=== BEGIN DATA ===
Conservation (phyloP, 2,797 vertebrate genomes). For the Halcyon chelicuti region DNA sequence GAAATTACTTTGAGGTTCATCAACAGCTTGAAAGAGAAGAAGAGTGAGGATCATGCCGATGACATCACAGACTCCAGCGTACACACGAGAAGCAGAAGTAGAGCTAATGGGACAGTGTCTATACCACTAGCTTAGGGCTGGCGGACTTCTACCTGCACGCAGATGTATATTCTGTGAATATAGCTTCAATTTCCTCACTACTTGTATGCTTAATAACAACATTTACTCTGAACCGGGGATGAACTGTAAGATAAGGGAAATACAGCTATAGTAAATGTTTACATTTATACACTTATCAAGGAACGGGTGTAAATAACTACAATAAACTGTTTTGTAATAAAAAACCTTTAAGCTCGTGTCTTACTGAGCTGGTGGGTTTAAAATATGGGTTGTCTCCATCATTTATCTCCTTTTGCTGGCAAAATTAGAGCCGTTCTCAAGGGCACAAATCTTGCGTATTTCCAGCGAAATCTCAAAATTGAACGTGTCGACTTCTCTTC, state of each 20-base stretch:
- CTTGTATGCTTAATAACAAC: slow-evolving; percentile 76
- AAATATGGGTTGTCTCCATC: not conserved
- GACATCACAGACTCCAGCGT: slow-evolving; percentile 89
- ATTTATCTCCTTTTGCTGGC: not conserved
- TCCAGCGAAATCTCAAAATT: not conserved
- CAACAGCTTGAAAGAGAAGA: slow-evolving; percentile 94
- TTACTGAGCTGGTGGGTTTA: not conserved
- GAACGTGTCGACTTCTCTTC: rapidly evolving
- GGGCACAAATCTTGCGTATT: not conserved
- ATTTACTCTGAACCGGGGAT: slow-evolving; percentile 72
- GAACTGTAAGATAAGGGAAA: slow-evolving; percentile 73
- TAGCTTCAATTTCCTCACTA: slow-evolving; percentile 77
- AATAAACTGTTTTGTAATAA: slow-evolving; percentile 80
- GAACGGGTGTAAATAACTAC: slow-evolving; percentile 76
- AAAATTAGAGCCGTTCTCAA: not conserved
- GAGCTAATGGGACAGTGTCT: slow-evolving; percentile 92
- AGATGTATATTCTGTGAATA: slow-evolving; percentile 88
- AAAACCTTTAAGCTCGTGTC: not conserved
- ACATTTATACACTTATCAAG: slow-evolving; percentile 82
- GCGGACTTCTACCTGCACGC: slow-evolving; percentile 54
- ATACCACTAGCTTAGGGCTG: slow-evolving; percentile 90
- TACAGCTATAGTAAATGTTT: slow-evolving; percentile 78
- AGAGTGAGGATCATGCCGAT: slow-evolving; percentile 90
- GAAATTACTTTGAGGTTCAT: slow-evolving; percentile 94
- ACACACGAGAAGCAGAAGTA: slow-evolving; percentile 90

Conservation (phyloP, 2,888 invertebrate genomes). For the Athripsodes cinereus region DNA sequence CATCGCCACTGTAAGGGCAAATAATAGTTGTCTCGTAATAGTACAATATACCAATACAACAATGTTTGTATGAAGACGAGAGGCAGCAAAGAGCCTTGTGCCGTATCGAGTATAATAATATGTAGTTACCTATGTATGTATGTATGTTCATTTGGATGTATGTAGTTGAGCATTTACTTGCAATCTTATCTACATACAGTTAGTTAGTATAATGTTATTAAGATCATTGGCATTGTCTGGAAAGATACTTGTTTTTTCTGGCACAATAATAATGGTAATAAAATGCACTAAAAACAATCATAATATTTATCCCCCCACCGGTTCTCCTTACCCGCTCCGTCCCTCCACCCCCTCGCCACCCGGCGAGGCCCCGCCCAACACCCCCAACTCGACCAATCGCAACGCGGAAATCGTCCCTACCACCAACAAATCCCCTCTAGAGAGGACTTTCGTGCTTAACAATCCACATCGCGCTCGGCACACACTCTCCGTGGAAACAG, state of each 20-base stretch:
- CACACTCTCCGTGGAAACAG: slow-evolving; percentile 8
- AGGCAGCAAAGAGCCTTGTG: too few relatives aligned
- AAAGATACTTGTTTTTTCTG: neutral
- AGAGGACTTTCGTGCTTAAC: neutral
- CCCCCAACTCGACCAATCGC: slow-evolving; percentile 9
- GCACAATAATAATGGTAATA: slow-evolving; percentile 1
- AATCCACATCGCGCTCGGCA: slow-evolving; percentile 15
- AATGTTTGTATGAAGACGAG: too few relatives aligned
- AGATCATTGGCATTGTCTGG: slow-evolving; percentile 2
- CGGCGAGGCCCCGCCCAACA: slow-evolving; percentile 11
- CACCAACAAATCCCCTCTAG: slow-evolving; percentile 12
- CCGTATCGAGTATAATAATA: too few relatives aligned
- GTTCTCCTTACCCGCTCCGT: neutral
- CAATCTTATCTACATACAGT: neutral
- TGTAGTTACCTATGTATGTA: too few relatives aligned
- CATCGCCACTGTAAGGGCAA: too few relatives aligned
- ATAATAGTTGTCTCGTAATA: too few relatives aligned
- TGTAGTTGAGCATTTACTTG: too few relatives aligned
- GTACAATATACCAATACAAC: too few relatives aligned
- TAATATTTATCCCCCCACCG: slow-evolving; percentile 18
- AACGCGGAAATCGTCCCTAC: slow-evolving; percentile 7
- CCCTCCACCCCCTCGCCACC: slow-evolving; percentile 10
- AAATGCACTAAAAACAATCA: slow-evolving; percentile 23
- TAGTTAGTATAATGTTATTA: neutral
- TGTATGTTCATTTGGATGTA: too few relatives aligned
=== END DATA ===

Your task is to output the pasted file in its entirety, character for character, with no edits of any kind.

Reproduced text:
Conservation (phyloP, 2,797 vertebrate genomes). For the Halcyon chelicuti region DNA sequence GAAATTACTTTGAGGTTCATCAACAGCTTGAAAGAGAAGAAGAGTGAGGATCATGCCGATGACATCACAGACTCCAGCGTACACACGAGAAGCAGAAGTAGAGCTAATGGGACAGTGTCTATACCACTAGCTTAGGGCTGGCGGACTTCTACCTGCACGCAGATGTATATTCTGTGAATATAGCTTCAATTTCCTCACTACTTGTATGCTTAATAACAACATTTACTCTGAACCGGGGATGAACTGTAAGATAAGGGAAATACAGCTATAGTAAATGTTTACATTTATACACTTATCAAGGAACGGGTGTAAATAACTACAATAAACTGTTTTGTAATAAAAAACCTTTAAGCTCGTGTCTTACTGAGCTGGTGGGTTTAAAATATGGGTTGTCTCCATCATTTATCTCCTTTTGCTGGCAAAATTAGAGCCGTTCTCAAGGGCACAAATCTTGCGTATTTCCAGCGAAATCTCAAAATTGAACGTGTCGACTTCTCTTC, state of each 20-base stretch:
- CTTGTATGCTTAATAACAAC: slow-evolving; percentile 76
- AAATATGGGTTGTCTCCATC: not conserved
- GACATCACAGACTCCAGCGT: slow-evolving; percentile 89
- ATTTATCTCCTTTTGCTGGC: not conserved
- TCCAGCGAAATCTCAAAATT: not conserved
- CAACAGCTTGAAAGAGAAGA: slow-evolving; percentile 94
- TTACTGAGCTGGTGGGTTTA: not conserved
- GAACGTGTCGACTTCTCTTC: rapidly evolving
- GGGCACAAATCTTGCGTATT: not conserved
- ATTTACTCTGAACCGGGGAT: slow-evolving; percentile 72
- GAACTGTAAGATAAGGGAAA: slow-evolving; percentile 73
- TAGCTTCAATTTCCTCACTA: slow-evolving; percentile 77
- AATAAACTGTTTTGTAATAA: slow-evolving; percentile 80
- GAACGGGTGTAAATAACTAC: slow-evolving; percentile 76
- AAAATTAGAGCCGTTCTCAA: not conserved
- GAGCTAATGGGACAGTGTCT: slow-evolving; percentile 92
- AGATGTATATTCTGTGAATA: slow-evolving; percentile 88
- AAAACCTTTAAGCTCGTGTC: not conserved
- ACATTTATACACTTATCAAG: slow-evolving; percentile 82
- GCGGACTTCTACCTGCACGC: slow-evolving; percentile 54
- ATACCACTAGCTTAGGGCTG: slow-evolving; percentile 90
- TACAGCTATAGTAAATGTTT: slow-evolving; percentile 78
- AGAGTGAGGATCATGCCGAT: slow-evolving; percentile 90
- GAAATTACTTTGAGGTTCAT: slow-evolving; percentile 94
- ACACACGAGAAGCAGAAGTA: slow-evolving; percentile 90

Conservation (phyloP, 2,888 invertebrate genomes). For the Athripsodes cinereus region DNA sequence CATCGCCACTGTAAGGGCAAATAATAGTTGTCTCGTAATAGTACAATATACCAATACAACAATGTTTGTATGAAGACGAGAGGCAGCAAAGAGCCTTGTGCCGTATCGAGTATAATAATATGTAGTTACCTATGTATGTATGTATGTTCATTTGGATGTATGTAGTTGAGCATTTACTTGCAATCTTATCTACATACAGTTAGTTAGTATAATGTTATTAAGATCATTGGCATTGTCTGGAAAGATACTTGTTTTTTCTGGCACAATAATAATGGTAATAAAATGCACTAAAAACAATCATAATATTTATCCCCCCACCGGTTCTCCTTACCCGCTCCGTCCCTCCACCCCCTCGCCACCCGGCGAGGCCCCGCCCAACACCCCCAACTCGACCAATCGCAACGCGGAAATCGTCCCTACCACCAACAAATCCCCTCTAGAGAGGACTTTCGTGCTTAACAATCCACATCGCGCTCGGCACACACTCTCCGTGGAAACAG, state of each 20-base stretch:
- CACACTCTCCGTGGAAACAG: slow-evolving; percentile 8
- AGGCAGCAAAGAGCCTTGTG: too few relatives aligned
- AAAGATACTTGTTTTTTCTG: neutral
- AGAGGACTTTCGTGCTTAAC: neutral
- CCCCCAACTCGACCAATCGC: slow-evolving; percentile 9
- GCACAATAATAATGGTAATA: slow-evolving; percentile 1
- AATCCACATCGCGCTCGGCA: slow-evolving; percentile 15
- AATGTTTGTATGAAGACGAG: too few relatives aligned
- AGATCATTGGCATTGTCTGG: slow-evolving; percentile 2
- CGGCGAGGCCCCGCCCAACA: slow-evolving; percentile 11
- CACCAACAAATCCCCTCTAG: slow-evolving; percentile 12
- CCGTATCGAGTATAATAATA: too few relatives aligned
- GTTCTCCTTACCCGCTCCGT: neutral
- CAATCTTATCTACATACAGT: neutral
- TGTAGTTACCTATGTATGTA: too few relatives aligned
- CATCGCCACTGTAAGGGCAA: too few relatives aligned
- ATAATAGTTGTCTCGTAATA: too few relatives aligned
- TGTAGTTGAGCATTTACTTG: too few relatives aligned
- GTACAATATACCAATACAAC: too few relatives aligned
- TAATATTTATCCCCCCACCG: slow-evolving; percentile 18
- AACGCGGAAATCGTCCCTAC: slow-evolving; percentile 7
- CCCTCCACCCCCTCGCCACC: slow-evolving; percentile 10
- AAATGCACTAAAAACAATCA: slow-evolving; percentile 23
- TAGTTAGTATAATGTTATTA: neutral
- TGTATGTTCATTTGGATGTA: too few relatives aligned